When you have a virus, identifying the specific virus is usually less important than the symptoms it causes. However, your doctor may perform a test to identify the presence of strep bacteria and determine potential treatments.

In many cases, your age may clue in your doctor to the likely cause. According to the Centers for Disease Control and Prevention (CDC), strep throat is most common in those ages 5 to 15. Adults and those younger than age 3 rarely get strep throat. An exception is when an adult comes in contact with children or is the parent of a school-age child.

Your doctor can also perform a visual examination of your throat, taking into consideration your signs and symptoms. If a strep throat is suspected, they can perform a quick test that involves swabbing the throat to test for the presence of group A strep bacteria. This test is called a rapid strep test.

If mononucleosis is suspected, most clinics have a quick test that can detect if you have an active infection with just a small drop of blood from a finger stick. Results are often available within 15 minutes or less.

Bacteria is the underlying cause of strep throat, so doctors prescribe antibiotics to treat it. Most patients report improved symptoms within 24 to 48 hours of taking antibiotics for strep throat.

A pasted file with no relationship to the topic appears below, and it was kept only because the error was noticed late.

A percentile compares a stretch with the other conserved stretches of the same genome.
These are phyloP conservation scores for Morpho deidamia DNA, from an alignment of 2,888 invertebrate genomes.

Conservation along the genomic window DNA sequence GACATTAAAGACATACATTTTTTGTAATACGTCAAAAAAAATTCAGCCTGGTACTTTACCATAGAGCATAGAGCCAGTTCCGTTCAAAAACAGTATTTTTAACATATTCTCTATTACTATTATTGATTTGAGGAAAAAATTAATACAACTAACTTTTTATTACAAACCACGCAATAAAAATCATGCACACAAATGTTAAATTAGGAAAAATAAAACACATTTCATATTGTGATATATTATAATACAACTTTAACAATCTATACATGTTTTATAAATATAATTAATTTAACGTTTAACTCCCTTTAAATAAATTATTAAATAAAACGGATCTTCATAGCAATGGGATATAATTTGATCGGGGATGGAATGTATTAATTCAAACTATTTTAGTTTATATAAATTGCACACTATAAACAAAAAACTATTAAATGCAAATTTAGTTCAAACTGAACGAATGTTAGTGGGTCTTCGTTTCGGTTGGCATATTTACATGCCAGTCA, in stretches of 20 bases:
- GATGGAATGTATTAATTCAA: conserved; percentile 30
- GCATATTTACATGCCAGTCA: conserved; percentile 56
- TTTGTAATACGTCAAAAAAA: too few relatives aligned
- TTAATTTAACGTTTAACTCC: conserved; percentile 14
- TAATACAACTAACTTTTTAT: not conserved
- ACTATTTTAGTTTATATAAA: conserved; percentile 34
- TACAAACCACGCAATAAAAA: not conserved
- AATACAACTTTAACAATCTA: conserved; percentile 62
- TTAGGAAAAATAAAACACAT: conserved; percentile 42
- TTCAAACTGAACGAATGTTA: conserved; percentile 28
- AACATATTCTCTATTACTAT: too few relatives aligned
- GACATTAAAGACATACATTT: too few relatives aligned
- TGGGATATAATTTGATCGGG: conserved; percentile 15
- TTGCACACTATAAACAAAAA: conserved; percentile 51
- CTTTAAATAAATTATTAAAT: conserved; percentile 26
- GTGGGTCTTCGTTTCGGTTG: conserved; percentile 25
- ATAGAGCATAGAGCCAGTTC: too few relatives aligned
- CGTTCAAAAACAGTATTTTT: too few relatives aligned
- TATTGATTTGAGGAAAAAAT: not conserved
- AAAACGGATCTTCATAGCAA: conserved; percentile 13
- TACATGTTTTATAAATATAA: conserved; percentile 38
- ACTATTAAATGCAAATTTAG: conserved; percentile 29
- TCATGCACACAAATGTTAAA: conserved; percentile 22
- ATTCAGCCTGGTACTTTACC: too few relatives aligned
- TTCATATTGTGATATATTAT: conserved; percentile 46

While it’s nice that antibiotics can quickly improve symptoms, these medications are primarily given for strep throat because the condition can cause serious and chronic infections in other places, such as your heart, joints, and kidneys.

The medication of choice for strep throat is usually from the penicillin family — amoxicillin is a common one. However, other antibiotics are available if you’re allergic to these.

Unfortunately, antibiotics won’t work against viruses, including those that cause tonsillitis, mononucleosis, or sore throat.

To reduce throat pain, you can also try the following lifestyle remedies:

  • Rest as much as possible.
  • Drink plenty of water to reduce sore throat and prevent dehydration. Consuming warm teas or hot soups may also help.
  • Gargle with a saltwater solution — 1/2 teaspoon of salt and 1 cup of water — to increase comfort.
  • Use throat lozenges as directed.
  • Take over-the-counter pain relievers, such as ibuprofen or acetaminophen.

Some people may also use a cool-mist humidifier to relieve their throat discomfort. If you do use this, be sure to clean the humidifier as recommended to ensure the water doesn’t attract mold or bacteria.

See your doctor if you experience the following symptoms related to your sore throat:

  • fever that’s higher than 101.5°F (37°C) for 2 days or more
  • throat swelling that makes it difficult to swallow
  • back of the throat has white patches or streaks of pus
  • having difficulty breathing or swallowing

If your sore throat symptoms worsen, see your doctor or healthcare provider as soon as possible.

The throat is a vulnerable place to experiencing swelling and irritation due to colds, strep throat, ear infections, and more. The sudden onset of fever and other symptoms is one way to tell the difference between strep throat — which usually causes fever — and a sore throat due to a virus.

If you’re not sure or are in a lot of pain, talk with your doctor or another healthcare provider.